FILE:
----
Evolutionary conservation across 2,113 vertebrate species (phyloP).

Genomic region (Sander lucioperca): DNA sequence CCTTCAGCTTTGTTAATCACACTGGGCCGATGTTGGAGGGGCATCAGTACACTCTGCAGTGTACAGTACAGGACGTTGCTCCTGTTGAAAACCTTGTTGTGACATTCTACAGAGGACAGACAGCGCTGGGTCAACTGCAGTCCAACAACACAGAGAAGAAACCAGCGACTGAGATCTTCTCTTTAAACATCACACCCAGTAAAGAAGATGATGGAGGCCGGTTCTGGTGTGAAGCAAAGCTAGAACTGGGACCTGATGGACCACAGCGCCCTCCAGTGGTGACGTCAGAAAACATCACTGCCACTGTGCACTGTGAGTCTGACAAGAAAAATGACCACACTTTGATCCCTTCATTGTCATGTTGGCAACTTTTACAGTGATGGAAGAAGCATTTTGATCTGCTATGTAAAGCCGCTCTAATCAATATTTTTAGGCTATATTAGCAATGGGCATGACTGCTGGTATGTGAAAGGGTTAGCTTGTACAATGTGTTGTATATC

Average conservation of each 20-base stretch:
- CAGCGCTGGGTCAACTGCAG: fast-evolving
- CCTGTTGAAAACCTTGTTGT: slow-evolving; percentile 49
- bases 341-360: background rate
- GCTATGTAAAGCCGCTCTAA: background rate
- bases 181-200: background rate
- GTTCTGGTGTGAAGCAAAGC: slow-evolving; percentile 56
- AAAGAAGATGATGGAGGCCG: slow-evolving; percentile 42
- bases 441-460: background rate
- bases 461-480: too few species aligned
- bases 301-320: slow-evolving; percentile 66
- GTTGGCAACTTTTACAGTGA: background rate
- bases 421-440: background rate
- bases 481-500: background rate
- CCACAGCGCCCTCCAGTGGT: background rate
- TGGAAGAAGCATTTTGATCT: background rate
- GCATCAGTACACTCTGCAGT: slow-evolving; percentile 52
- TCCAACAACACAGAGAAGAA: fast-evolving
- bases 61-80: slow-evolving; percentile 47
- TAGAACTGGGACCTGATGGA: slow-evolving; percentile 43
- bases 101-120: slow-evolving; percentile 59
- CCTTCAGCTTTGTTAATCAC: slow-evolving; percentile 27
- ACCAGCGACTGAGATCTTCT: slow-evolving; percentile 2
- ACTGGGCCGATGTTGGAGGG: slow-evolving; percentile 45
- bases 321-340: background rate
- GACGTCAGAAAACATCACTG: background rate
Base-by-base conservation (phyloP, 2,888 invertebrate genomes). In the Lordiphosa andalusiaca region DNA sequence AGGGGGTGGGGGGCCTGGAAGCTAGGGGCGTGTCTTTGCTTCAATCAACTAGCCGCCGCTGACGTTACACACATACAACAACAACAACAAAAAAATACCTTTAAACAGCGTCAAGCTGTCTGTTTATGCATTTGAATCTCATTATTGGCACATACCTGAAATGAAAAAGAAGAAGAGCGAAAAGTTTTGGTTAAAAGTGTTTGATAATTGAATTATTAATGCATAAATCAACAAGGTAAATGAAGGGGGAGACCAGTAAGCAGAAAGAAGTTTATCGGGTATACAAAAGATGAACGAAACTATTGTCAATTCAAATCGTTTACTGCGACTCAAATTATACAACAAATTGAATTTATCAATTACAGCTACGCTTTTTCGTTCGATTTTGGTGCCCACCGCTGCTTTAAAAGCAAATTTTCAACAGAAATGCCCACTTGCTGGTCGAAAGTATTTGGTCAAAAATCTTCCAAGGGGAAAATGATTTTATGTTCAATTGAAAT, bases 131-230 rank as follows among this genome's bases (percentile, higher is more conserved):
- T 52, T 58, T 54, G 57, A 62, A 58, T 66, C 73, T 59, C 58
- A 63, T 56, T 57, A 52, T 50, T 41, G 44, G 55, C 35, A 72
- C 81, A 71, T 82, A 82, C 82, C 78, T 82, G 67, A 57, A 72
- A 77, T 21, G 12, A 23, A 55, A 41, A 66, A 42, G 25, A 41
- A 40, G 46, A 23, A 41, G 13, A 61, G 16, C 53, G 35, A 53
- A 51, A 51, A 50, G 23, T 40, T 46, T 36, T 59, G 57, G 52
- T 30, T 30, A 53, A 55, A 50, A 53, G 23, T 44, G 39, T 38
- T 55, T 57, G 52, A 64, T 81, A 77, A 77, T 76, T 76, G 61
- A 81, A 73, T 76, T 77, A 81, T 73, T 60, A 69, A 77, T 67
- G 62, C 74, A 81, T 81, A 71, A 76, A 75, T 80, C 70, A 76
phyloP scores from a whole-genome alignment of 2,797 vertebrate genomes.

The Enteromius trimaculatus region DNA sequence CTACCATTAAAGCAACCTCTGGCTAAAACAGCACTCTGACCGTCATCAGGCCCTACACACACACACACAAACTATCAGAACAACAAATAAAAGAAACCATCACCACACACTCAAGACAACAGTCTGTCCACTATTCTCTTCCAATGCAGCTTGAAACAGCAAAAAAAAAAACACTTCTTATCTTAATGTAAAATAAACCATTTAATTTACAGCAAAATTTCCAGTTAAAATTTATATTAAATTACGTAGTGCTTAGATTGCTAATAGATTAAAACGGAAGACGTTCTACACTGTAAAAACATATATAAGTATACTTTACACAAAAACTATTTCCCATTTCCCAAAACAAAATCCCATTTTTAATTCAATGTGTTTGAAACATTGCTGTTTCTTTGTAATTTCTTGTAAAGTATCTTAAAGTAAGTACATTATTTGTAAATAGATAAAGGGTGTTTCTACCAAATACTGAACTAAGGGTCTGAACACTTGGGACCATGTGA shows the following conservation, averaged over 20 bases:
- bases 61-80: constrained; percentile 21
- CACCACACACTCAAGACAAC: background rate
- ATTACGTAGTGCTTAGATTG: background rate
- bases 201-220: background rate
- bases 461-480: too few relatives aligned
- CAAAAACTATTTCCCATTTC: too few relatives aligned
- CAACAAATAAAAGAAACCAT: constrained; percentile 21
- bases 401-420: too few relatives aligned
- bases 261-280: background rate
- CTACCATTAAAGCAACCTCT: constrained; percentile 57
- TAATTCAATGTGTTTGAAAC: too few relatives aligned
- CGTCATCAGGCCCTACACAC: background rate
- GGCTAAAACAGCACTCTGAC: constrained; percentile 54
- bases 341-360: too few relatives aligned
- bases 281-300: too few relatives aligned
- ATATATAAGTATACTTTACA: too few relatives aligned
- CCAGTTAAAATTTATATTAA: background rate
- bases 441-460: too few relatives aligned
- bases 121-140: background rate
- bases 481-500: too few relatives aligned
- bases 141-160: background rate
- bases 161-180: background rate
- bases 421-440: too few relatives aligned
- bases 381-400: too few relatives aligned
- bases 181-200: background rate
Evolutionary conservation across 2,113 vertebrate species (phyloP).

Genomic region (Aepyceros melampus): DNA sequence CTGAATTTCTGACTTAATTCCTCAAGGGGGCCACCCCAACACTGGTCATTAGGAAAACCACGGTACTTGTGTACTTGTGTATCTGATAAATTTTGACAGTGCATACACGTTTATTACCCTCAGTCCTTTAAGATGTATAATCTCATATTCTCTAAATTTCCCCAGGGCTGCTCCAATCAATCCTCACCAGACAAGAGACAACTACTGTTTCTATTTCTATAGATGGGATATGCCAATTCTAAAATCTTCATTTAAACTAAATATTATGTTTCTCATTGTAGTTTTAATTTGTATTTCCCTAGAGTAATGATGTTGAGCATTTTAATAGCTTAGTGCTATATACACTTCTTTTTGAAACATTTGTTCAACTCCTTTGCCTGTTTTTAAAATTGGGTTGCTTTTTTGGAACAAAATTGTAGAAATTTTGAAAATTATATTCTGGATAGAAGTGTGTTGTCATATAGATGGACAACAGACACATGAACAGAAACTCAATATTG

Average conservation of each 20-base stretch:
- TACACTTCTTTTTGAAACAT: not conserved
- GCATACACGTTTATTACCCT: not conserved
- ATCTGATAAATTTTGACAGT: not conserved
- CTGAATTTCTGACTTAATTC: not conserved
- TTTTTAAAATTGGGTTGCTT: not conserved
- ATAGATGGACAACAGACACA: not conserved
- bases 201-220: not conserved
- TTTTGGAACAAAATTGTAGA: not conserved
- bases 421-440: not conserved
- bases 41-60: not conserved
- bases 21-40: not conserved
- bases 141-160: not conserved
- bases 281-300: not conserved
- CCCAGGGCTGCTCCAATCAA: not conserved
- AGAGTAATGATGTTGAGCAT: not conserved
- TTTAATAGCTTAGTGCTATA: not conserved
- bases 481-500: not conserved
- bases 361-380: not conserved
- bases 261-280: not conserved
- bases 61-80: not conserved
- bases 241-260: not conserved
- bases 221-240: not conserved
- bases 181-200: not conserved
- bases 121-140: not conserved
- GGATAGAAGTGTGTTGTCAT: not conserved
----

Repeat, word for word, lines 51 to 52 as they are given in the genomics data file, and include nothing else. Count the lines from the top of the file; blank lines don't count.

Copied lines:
- CTACCATTAAAGCAACCTCT: constrained; percentile 57
- TAATTCAATGTGTTTGAAAC: too few relatives aligned